Fecal Incontinence: The Embarrassing Problem Nobody Wants To Talk About

If you are suffering from fecal incontinence, it can be difficult to discuss your concerns with anyone. However, your physician and medical care team can help you find out why you are having the problem and recommend testing to rule out various causes prior to recommending a treatment solution. Your physician is experienced in dealing with the problem and you will not have to worry about confidentiality issues.

Understanding fecal incontinence

Fecal incontinence can present itself in multiple ways. For some people, it may occur with sporadic bouts of extreme diarrhea, which leads to control issues. For others, it can present as fecal leakage from the rectum without an apparent cause, or it may present with the leakage of stool when passing flatulence.

Urge incontinence versus fecal incontinence

If you only experience fecal incontinence when you have a stomach virus or bout of diarrhea from eating something that did not agree with you, you likely do not have anything to be concerned about. In fact, this condition is normal under these circumstances and is referred to as urge incontinence.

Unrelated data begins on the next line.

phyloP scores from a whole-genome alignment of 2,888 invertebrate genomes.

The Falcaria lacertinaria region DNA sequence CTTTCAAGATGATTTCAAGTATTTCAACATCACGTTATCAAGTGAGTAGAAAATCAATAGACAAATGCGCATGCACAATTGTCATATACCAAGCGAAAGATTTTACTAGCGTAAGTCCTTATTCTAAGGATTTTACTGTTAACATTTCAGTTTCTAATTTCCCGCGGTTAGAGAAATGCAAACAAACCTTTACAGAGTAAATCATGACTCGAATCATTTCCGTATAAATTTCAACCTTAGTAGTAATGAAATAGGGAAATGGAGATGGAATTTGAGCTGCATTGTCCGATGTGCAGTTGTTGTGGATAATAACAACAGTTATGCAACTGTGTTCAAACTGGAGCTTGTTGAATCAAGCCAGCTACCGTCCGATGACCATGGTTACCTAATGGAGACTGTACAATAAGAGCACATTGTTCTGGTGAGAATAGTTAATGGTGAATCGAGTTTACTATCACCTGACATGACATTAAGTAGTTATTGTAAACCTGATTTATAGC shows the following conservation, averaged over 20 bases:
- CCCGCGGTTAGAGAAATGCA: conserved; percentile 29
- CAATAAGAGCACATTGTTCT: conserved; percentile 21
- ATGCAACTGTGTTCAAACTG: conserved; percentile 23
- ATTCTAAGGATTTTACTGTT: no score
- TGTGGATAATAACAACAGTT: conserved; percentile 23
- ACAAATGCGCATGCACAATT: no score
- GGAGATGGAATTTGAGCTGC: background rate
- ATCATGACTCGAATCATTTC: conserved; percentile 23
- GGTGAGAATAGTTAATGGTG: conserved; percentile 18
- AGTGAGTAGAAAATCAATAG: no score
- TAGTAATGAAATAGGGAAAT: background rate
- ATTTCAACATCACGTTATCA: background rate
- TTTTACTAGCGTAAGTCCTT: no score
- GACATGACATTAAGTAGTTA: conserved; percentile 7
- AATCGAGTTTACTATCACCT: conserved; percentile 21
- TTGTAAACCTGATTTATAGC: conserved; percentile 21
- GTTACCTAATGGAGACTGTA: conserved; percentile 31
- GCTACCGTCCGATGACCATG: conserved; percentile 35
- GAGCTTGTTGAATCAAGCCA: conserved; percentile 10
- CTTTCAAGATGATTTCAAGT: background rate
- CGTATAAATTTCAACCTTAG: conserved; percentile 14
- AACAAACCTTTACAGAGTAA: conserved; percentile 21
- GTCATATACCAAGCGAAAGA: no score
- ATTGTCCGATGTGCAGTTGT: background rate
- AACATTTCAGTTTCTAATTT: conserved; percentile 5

However, if your fecal incontinence occurs randomly without any known cause, it will need to be addressed. You may experience fecal incontinence without any natural feeling of an impending bowel movement, or you may find small amounts of fecal matter in your underwear. Any of these occurrences warrant a call to your physician.

Causes of fecal incontinence

Damage to the muscles near the rectum can cause fecal incontinence. This may occur following childbirth, especially if the delivery was difficult or if forceps were used to assist the delivery. Fecal incontinence can also be caused by a spinal cord injury, multiple sclerosis, strokes, or when the nerves near the anus become damaged from repeated straining to have a bowel movement due to chronic constipation.

Preventing and treating fecal incontinence

If your incontinence is caused by a major health disorder, treating the underlying condition may help. If your incontinence is a result of nerve damage, you can prevent further damage by eating plenty of fiber, drinking plenty of water, and avoiding straining when having a bowel movement. You should seek the guidance of a physician to maintain a healthy digestive tract.

It is never easy to seek help for embarrassing health problems. However, you never have to worry about discussing sensitive issues, such as fecal incontinence with your doctor. Nobody else really needs to know about it and you can work closely with your doctor to find a remedy that works for your condition.